Volkswagen’s Illegal Emissions Linked to 60 Premature Deaths

November 3, 2015 | Kelly Tatera

Volkswagen symbol
Photo credit: Gerry Lauzon (CC BY-SA 2.0)

An additional 140 lives may be at risk too.

In late September, Volkswagen got caught up in a serious scandal. The Environmental Protection Agency did some investigating and found that Volkswagen had installed a secret software cheat in about 500,000 diesel engine vehicles. This software enabled the vehicles to pass emissions inspections, but the cars were actually releasing 10 to 40 times more emissions than the legal limit.

Now, researchers at MIT and Harvard have calculated how these illegal emissions will affect people, concluding that in the US alone, 60 people could die 10 to 20 years prematurely. However, if Volkswagen fails to recall all of the offending vehicles by 2016, an additional 140 people could suffer premature deaths, according to the study.

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In order to land at those numbers, the researchers first calculated the amount of additional pollution that will end up in the atmosphere because of the illegal Volkswagen cars. They computed how much each vehicle would be driven in its lifetime, and multiplied the estimated emissions per car by the number of cars sold in between the time period of 2008 and 2015.

Then, they calculated the numbers for three different scenarios: how much the vehicles have already emitted, how much they would emit if they were all recalled by the end of 2016, and the amount that would be released if no recall occurs.

Finally, the scientists estimated how the illegal emissions would impact public health by calculating the effects of the fine particulates, ozone, and nitrous oxide. Their findings led to the estimate of 60 deaths in the US alone, and 140 more if the cars aren’t off the roads by 2016. In addition to the premature deaths, the researchers calculated that the excess emissions will generate a whopping $450 million in health expenses, including cases of chronic bronchitis and respiratory and cardiac conditions. An additional $840 million in expenses could arise if there’s no recall.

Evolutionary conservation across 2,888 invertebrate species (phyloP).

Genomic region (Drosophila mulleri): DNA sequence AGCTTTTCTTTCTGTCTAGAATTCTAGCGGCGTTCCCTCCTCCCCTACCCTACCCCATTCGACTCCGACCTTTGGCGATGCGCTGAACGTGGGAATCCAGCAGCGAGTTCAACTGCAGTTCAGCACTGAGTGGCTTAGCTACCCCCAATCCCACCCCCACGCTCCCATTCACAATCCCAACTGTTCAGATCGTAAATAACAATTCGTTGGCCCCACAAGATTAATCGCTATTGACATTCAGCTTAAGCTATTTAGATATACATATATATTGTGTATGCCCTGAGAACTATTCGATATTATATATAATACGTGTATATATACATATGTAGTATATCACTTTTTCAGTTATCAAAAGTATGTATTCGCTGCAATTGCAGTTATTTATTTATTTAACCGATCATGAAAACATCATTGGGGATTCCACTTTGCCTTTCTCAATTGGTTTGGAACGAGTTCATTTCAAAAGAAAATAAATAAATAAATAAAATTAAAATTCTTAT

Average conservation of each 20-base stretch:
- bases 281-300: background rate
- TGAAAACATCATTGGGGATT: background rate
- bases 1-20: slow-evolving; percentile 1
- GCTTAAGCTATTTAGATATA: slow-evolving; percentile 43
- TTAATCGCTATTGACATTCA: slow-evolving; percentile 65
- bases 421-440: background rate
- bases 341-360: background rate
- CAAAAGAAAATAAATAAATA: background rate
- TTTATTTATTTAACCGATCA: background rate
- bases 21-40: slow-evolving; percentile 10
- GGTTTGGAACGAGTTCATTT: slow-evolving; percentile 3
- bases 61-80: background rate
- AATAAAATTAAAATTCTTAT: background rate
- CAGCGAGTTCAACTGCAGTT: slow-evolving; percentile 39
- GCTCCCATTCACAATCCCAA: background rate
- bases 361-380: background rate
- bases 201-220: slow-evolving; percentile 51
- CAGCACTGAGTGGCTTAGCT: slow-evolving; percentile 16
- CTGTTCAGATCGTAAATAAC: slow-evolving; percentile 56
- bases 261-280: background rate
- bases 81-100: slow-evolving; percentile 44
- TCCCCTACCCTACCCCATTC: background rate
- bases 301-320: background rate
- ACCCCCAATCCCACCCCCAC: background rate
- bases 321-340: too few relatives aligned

Steven Barrett, the lead author of the paper and associate professor of aeronautics and astronautics at MIT, hopes the new data will help regulatory officials better gauge the effects of Volkswagen’s fraudulent actions to determine an appropriate financial penalty.

“It seemed to be an important issue in which we could bring to bear impartial information to help quantify the human implications of the Volkswagen emissions issue,” Barrett said, according to MIT News. “The main motivation is to inform the public and inform the developing regulatory situation.”

Unfortunately, while this study estimates the effects the illegal emissions could have on the US, the researchers still haven’t calculated the possible global outcome. The researchers are just beginning to analyze the effects of illegal VW cars in Europe, where diesel cars are even more popular. Hopefully the company will take the calculations of the initial study as incentive to recall every harmful car as quickly as possible.

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